A couple weeks ago, Dad and I got into a pretty big fight. We were in the car, driving home from Chipotle, when he got a phone call from an old friend from college that he hadn't seen or talked to in a couple of years. I was playing around on my phone, not really paying attention, when I heard him say it:
"I'm doing really good actually."
I felt my jaw drop open, my eyes well up with tears. I shot him The Glare (you know the one, the look that says, "I'm super pissed and you need to get off the phone right NOW!"), and he wrapped up his conversation and hung up the phone. Then the following exchange took place:
Him: "What's your problem?"
Me: "Are you serious??"
Awkward silence while he tries to figure out what he did wrong.
Me: "Good to know your daughter dying has been such a positive experience in your life."
Him (getting defensive): "Whoa. What are you talking about?"
Me (practically shouting): "Your friend asked you how you've been and you said 'really good.' How can you be 'really good' when your baby just died??"
Him: "You need to chill out. Just because I don't feel the need to tell everyone in the world about Stevie, doesn't mean I'm not sad or that I don't care."
Me: "You didn't have to tell him the whole story. You could have said 'I'm doing alright,' or 'I've been fine,' but 'REALLY good, actually??' Like, this has been a particularly wonderful time in your life or something??"
Him: "You're being ridiculous."
Me (staring out the window): "Whatever."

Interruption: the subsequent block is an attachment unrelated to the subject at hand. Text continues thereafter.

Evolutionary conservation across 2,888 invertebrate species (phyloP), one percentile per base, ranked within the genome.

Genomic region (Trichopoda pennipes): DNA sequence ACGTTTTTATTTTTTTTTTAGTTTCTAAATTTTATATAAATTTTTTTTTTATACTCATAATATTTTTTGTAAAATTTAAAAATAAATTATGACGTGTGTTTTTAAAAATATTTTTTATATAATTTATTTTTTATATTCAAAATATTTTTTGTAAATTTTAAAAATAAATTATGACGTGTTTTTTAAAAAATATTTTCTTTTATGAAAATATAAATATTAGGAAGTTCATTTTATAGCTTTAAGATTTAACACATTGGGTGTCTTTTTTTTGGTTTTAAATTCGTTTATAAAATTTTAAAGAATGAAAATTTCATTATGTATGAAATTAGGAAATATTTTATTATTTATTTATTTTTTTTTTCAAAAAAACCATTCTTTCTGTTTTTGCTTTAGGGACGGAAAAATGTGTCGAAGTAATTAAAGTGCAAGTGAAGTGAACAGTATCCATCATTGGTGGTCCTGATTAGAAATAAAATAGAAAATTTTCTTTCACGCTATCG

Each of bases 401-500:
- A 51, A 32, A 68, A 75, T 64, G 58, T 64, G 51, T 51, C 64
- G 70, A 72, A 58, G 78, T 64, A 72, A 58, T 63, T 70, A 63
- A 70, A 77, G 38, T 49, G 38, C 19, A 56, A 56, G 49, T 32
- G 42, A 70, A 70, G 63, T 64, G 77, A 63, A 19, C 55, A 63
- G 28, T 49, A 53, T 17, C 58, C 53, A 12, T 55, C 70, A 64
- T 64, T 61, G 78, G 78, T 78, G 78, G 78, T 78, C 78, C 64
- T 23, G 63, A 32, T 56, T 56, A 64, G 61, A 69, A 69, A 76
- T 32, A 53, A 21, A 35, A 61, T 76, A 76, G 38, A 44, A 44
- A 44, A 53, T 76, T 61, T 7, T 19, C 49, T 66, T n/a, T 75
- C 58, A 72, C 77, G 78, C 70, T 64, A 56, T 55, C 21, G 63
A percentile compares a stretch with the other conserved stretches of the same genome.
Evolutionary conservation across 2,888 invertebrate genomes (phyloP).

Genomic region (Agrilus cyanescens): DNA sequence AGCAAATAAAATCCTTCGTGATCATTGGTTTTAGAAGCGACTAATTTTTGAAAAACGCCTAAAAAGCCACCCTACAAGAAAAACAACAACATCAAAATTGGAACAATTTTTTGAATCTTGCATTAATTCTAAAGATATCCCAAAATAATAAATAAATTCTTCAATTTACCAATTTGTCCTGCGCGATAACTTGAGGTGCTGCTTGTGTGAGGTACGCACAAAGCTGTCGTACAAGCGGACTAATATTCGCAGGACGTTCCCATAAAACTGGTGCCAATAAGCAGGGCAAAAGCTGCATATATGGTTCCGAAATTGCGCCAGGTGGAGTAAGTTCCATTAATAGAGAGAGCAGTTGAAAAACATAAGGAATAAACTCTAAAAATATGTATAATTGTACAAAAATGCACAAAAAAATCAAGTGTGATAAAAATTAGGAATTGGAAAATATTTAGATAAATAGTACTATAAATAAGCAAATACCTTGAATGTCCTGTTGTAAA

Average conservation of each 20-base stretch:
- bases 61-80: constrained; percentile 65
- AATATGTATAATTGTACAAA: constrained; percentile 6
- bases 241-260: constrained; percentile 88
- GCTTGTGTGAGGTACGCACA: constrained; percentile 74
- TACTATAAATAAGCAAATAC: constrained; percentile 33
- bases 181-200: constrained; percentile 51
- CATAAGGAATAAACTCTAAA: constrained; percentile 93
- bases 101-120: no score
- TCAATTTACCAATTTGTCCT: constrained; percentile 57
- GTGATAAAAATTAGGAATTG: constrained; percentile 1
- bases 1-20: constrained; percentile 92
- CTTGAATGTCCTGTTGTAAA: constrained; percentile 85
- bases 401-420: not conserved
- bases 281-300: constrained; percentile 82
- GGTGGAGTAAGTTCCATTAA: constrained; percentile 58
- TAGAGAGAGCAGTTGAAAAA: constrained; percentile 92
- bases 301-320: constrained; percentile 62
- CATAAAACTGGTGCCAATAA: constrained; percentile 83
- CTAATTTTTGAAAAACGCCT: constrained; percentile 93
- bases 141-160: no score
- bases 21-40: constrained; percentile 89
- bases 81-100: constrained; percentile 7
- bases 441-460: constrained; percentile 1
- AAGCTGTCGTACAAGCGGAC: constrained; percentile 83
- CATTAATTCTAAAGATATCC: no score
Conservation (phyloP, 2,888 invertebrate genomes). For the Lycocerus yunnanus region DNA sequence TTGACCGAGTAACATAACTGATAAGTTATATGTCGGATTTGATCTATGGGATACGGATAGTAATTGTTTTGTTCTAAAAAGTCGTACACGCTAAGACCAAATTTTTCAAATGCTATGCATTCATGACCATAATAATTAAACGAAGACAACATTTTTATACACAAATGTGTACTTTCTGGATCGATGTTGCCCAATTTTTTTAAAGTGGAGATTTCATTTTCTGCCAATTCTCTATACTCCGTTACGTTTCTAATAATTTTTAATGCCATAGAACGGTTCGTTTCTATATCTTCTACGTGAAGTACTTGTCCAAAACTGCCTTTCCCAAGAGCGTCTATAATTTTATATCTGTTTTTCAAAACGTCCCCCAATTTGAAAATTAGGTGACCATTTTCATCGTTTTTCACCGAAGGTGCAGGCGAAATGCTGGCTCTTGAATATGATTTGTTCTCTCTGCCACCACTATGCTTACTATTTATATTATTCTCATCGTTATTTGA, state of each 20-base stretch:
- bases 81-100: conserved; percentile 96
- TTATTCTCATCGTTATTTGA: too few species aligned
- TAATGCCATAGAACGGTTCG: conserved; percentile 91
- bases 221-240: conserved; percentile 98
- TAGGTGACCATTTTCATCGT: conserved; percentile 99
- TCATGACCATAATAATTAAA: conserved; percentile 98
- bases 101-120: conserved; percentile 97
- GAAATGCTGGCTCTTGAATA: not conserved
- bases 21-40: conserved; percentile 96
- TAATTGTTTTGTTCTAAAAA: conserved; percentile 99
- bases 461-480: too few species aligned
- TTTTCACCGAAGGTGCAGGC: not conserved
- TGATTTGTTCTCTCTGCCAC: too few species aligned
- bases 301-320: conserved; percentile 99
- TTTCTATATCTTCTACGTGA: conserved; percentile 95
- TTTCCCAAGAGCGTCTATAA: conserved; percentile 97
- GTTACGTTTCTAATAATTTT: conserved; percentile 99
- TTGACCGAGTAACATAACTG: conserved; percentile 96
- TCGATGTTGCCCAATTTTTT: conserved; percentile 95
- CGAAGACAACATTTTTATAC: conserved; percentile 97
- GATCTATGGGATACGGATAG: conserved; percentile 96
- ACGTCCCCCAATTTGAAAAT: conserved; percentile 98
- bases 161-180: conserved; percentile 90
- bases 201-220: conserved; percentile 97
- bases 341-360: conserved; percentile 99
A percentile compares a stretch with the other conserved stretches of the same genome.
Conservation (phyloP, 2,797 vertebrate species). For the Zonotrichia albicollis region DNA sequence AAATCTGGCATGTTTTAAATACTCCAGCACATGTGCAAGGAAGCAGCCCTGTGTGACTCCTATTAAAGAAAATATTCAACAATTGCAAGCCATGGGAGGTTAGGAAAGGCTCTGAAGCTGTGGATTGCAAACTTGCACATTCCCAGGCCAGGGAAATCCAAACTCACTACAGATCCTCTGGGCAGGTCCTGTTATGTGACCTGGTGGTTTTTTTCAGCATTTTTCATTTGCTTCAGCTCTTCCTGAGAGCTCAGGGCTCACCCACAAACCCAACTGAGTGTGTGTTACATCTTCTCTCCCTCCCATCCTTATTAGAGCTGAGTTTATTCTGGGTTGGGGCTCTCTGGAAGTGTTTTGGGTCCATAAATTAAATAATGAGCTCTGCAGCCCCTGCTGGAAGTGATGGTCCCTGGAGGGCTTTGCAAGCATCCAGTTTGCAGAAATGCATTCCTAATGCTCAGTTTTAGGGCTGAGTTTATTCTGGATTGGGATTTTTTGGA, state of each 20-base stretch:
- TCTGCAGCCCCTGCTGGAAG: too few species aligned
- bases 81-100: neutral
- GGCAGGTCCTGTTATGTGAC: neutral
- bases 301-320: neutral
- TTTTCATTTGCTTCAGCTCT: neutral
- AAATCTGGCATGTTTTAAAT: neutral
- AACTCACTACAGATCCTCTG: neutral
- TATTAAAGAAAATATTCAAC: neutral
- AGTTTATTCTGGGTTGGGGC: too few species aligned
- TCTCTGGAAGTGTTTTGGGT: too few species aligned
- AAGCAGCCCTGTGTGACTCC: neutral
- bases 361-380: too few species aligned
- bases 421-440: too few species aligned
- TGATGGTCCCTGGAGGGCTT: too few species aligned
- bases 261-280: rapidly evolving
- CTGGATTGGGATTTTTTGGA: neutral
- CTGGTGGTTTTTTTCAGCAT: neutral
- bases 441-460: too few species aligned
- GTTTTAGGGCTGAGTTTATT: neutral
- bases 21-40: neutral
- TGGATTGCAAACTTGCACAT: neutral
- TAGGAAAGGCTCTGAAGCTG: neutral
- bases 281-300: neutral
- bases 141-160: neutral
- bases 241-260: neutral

We got home. I stomped into the house and up the stairs, then proceeded to cry into my pillow for the next 20 minutes or so. Eventually, of course, we talked and patched things up, and had a fine rest of the evening watching "Rescue Me" on the laptop or something. But slight variations of this exact same fight keep popping up all over the place lately. He isn't sad enough. He doesn't cry enough. He doesn't bring you up in conversation enough. And it's not just Dad. Our families aren't sad enough. Our parents don't cry enough. Our friends don't bring you up in conversation enough.
I get mad at people for not grieving as "hard" as I am or whatever, but I totally understand why they're not. It's hard, because as sad as Dad, our families, and our friends are about you dying, they didn't know you like I did. I am literally the only person in the world who really knew you. Everyone else knew all about you, but everything they knew, they knew because I told them. They knew you liked spicy food...because I told them. They knew you liked dancing to Lady Gaga and Stevie Wonder...because I told them. They never got the chance to "experience you" for themselves.
To them, you were an idea; to me, you were flesh and blood.
They loved what you were to become; I loved what you already were.
They never held you while you were alive; I held you in my tummy for 6 and a half months.
They mainly grieve for your unfulfilled future; I also grieve for the time we did share together.
I am the only one who knows you as more than a sort of abstract thought, really. We had a physical connection, you and I, that magical bond only a mother can have with her unborn child.
It's lonely, just lonely, being the mother of a stillborn baby. Being alone on your own little island of grief has to be one of the worst feelings in the world. I wish you would have lived, even just for a moment. Long enough for your Daddy and the rest of our family and friends to have "experienced" your beautiful soul that way I did.
I miss you, baby. I miss who you were and I miss what you would have become. I am so thankful for those 181 days I got to bond with you and get to know you, my little girl. I've never looked into your eyes, or heard the sound of your voice, but I feel like I know you, the way only a mother can know her daughter.
And, dear daughter, I love who you are so much.
Makes the Missing Lighter
1 hour ago